A Rising River Seine

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Climate change: A rising river Seine causes a few inconveniences for tourists in Paris. Photo credit: M. Ciavardini.

A rising river Seine causes a few inconveniences for tourists in Paris. Photo credit: M. Ciavardini.

Navigating Paris when the Water Is High

 

In Paris with the youthful adventurers for a quick tour of its mainstream attractions, the first hint we receive that there is a little problem with rising water in the Seine river is while we are standing in a Metro stop waiting for our train. Announcements in French, beyond our limited understanding of the language, trigger a result—the immediate exit of hundreds of people in our train station. I take a look at Google Maps, which I am using on my phone to navigate everywhere, and, sure enough, there is a notice that high water has yielded a number of closed stations. Joy. We are on deadline for an 8 p.m. appointment to rise high on the Eiffel Tower. We exit the station, see crazily crowded buses and essentially no taxis, and opt to walk. It is our first evening in the city.

A Rising River Seine, Again

Is climate change impacting your trip to Paris? Be prepared: bring maps and download apps to navigate public transportation systems more easily should some train stations close. Photo credit: M. Ciavardini.

Is climate change impacting your trip to Paris? Be prepared: bring maps and download apps to navigate public transportation systems more easily should some train stations close. Photo credit: M. Ciavardini.

I’d checked the temperature of the city before we embarked on our trip but, silly me, neglected to take a look more specifically at the precipitation levels. I should have inquired with even more detail on what exactly the Seine was up to. I’d mostly just been relieved that the temperatures were warmer than those in New York. A friend had happened to be in Paris a couple of years ago when the Seine was unusually high; if I had even given that rising Seine a thought, it would have been to express relief that we are far past that.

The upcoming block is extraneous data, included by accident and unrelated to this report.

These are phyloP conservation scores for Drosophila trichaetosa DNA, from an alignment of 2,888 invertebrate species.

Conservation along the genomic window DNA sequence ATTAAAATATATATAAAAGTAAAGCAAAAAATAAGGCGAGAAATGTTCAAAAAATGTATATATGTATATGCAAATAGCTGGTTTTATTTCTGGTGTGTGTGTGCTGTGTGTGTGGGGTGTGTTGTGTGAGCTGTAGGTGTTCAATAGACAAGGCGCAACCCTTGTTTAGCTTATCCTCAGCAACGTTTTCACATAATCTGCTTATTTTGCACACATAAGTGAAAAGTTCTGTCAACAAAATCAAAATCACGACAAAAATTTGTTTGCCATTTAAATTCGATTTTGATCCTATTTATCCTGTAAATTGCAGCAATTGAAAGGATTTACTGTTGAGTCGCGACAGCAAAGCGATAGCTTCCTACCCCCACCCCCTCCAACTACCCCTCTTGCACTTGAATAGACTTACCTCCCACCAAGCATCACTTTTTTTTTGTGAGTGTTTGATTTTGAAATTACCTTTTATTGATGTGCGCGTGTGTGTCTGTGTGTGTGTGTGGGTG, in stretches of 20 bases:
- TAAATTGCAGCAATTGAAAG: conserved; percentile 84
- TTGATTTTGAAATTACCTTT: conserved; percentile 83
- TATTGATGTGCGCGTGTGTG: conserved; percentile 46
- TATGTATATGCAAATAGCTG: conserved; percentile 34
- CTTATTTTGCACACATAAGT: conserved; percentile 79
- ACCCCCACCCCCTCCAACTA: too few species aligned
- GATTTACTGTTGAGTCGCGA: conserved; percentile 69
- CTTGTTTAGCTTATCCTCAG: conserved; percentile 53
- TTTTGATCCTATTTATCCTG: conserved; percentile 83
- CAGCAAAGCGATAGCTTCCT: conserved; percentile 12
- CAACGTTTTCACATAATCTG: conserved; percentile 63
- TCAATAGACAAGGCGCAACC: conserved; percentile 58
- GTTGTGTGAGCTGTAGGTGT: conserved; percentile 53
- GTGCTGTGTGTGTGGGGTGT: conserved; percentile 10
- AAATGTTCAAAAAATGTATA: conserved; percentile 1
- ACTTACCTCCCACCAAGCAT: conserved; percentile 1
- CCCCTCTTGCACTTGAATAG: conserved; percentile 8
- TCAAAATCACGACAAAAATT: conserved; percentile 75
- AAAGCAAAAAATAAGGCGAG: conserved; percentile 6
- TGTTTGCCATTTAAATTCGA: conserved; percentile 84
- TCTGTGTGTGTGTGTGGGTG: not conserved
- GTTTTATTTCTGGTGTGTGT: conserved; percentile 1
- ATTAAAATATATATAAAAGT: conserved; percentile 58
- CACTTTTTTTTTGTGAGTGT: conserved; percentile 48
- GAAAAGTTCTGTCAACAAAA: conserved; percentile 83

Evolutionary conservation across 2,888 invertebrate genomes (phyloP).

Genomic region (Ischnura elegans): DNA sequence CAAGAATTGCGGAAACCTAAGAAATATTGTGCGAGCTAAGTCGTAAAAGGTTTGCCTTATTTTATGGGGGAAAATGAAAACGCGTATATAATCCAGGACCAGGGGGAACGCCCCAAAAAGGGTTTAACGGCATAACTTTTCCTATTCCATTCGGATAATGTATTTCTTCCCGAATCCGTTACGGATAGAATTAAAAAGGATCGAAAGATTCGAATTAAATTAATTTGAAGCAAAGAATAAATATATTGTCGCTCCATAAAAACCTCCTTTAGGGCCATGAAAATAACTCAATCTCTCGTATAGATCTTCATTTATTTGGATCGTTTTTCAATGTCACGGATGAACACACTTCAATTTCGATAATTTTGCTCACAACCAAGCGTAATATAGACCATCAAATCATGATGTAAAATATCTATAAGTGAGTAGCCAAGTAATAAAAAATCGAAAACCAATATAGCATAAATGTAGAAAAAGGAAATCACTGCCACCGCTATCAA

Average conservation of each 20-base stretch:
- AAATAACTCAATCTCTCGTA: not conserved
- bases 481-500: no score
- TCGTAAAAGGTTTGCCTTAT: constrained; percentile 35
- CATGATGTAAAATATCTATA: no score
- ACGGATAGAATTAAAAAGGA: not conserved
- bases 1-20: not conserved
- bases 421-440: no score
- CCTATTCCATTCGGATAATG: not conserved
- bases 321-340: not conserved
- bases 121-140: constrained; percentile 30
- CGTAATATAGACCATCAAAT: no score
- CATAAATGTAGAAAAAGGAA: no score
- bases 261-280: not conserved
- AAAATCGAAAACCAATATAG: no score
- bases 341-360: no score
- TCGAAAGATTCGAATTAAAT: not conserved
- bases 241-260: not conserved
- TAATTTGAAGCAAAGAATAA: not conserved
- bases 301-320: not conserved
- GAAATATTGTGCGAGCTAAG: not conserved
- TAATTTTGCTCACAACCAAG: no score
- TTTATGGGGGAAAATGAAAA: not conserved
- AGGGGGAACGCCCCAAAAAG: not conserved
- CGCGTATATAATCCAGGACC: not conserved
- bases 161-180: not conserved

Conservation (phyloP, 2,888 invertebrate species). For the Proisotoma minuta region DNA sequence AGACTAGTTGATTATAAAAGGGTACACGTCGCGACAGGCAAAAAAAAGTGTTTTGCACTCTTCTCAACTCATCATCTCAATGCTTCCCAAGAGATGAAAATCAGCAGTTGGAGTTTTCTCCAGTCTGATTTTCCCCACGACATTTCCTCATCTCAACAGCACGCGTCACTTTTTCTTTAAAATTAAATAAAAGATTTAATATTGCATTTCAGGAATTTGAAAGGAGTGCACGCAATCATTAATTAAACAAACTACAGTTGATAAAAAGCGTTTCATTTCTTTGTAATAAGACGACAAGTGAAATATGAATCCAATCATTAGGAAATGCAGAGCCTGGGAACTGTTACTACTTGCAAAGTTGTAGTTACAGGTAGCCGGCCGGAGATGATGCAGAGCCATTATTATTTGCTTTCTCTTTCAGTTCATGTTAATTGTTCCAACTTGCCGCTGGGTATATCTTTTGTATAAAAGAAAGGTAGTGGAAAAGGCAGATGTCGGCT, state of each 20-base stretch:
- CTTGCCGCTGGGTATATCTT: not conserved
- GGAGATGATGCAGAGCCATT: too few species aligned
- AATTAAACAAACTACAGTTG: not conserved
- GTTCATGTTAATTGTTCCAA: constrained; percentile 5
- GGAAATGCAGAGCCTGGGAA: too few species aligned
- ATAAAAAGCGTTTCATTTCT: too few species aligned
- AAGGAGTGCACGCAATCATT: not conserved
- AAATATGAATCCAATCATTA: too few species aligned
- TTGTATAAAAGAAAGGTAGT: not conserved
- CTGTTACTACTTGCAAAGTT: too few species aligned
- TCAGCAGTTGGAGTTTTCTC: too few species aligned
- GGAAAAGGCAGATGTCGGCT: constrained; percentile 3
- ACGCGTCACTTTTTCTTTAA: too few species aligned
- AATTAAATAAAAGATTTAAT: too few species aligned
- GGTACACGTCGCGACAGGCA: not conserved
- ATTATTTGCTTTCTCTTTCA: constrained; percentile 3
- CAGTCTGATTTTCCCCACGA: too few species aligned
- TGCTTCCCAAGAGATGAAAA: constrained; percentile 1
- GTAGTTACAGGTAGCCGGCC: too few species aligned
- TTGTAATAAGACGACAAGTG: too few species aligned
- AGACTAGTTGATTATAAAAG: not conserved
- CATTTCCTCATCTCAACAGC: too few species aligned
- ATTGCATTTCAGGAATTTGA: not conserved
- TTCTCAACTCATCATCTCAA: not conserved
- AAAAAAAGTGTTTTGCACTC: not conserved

Climate Change’s Challenges for Tourists

Except that we are not. Climate change has not gone away simply because we want it to. In the time that we are in Paris, the Seine, some 19 feet above its regular level, reaches—almost—that 20-foot peak of 2016. The Islamic arts level of the Louvre closes. The water covers the thigh of the statue of the Zouave at the Ponte Alma. The Seine flows so high that boats cannot escape beneath its bridges.

Paris and Climate Change: A lower level of the Louvre closed when the Seine river was rising in January 2018. Photo credit: M. Ciavardini.

Paris and Climate Change: A lower level of the Louvre closed when the Seine river was rising in January 2018. Photo credit: M. Ciavardini.

The lesson learned? Check the weather thoroughly before visiting a place, and make sure to have backup plans available. For us, this means rerouting a bit as we avoid stations that are closed. I wish I had brought a map of the bus system with me and downloaded apps of the train system on my phone. It is still possible to navigate the city using public transportation by following slightly alternate routes. It is while I am reading my various maps that I realize how many stations, indeed, are located so close to the river.

Even with a little bit of inconvenience, though, Paris does not let us down.

—Lori Tripoli

The Seine river rises 19 feet above its usual level in January 2018. In 2016, the river rose 20 feet. Photo credit: M. Ciavardini.

The Seine river rises 19 feet above its usual level in January 2018. In 2016, the river rose 20 feet. Photo credit: M. Ciavardini.

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